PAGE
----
"I spoke to her only a week before she …... she wanted my advice on something. She was looking to buy a house in the country, and had put in an offer on a cottage in Suffolk, her idea being to convince Harry to leave the service and retire with her. They seemed to be …... moving closer together again. But there were …... problems with the Russians, and the CIA wanted him for questioning over Jim Coaver's death. I hadn't spoken to Harry, but I knew he cared deeply for her, and only ever wanted what was best for her."

"As he sees it."

"True. One of his many shortcomings is his tunnel vision …... fine in the job, but disastrous in relationships of the heart." Malcolm hesitated, watching Jude as she tucked into her sandwich. "Oh …... and I bought you this," he said, pushing a take-away coffee across the bench to her.

"Oh goody – caffeine. Just what I need," she quipped, smiling up at him.

"There is something I needed to talk to you about, but it is quite delicate."

"I thought it might be. You're not about to ask me out, are you Malcolm?"

"Heavens no. I recognise my limitations." He smiled across at her, the skin crinkling at the corners of his eyes. Jude threw her head back and laughed, exposing the skin of her throat. For a mid-fifties woman, Malcolm thought, she's quite …... delightful. He felt sad suddenly that he wasn't more forthright, more a man of the world.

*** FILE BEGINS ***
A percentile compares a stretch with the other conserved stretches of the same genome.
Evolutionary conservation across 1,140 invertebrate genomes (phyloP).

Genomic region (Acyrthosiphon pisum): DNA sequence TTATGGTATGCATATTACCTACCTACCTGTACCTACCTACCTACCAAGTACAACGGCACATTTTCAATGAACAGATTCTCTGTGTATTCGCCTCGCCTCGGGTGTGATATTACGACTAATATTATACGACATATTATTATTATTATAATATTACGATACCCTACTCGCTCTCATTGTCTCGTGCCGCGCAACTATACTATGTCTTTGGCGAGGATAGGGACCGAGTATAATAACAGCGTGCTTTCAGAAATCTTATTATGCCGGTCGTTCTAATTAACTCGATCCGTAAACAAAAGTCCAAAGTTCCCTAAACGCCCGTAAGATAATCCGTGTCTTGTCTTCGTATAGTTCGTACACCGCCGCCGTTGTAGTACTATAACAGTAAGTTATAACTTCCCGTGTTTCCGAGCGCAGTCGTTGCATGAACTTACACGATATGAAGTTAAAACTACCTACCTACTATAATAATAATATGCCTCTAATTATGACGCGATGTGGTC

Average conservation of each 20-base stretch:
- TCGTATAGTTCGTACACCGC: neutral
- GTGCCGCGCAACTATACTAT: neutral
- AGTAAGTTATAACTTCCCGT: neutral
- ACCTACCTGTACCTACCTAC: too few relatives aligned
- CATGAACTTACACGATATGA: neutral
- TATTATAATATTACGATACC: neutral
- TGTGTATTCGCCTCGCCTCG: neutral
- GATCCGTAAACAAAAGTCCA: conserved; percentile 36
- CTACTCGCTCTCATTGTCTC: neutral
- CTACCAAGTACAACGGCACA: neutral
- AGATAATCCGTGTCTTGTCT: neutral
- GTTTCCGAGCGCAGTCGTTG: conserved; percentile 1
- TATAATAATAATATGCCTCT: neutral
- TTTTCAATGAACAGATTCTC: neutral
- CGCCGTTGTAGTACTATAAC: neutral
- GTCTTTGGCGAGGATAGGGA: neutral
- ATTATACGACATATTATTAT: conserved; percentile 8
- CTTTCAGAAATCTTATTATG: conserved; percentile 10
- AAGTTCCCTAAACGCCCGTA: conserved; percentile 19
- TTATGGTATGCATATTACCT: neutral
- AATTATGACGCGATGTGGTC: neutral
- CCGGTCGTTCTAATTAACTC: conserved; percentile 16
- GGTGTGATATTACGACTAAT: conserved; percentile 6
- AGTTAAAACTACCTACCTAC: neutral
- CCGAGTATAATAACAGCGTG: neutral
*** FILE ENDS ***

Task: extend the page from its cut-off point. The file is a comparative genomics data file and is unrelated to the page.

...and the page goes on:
"So what's the big secret?" Jude asked, tucking into the remains of her sandwich. "I must go back to that snack bar and ask them the brand of this mayonnaise. It's really very good." She looked up at Malcolm to see him staring at her. "Sorry, it must be the caffeine. My brain cells get a bit scrambled, and my mouth just veers off on tangents of a random nature." Jude's free hand flapped around her face as she spoke.

"I've been doing some delving," Malcolm began.

"Tell me something I don't know, Malcolm."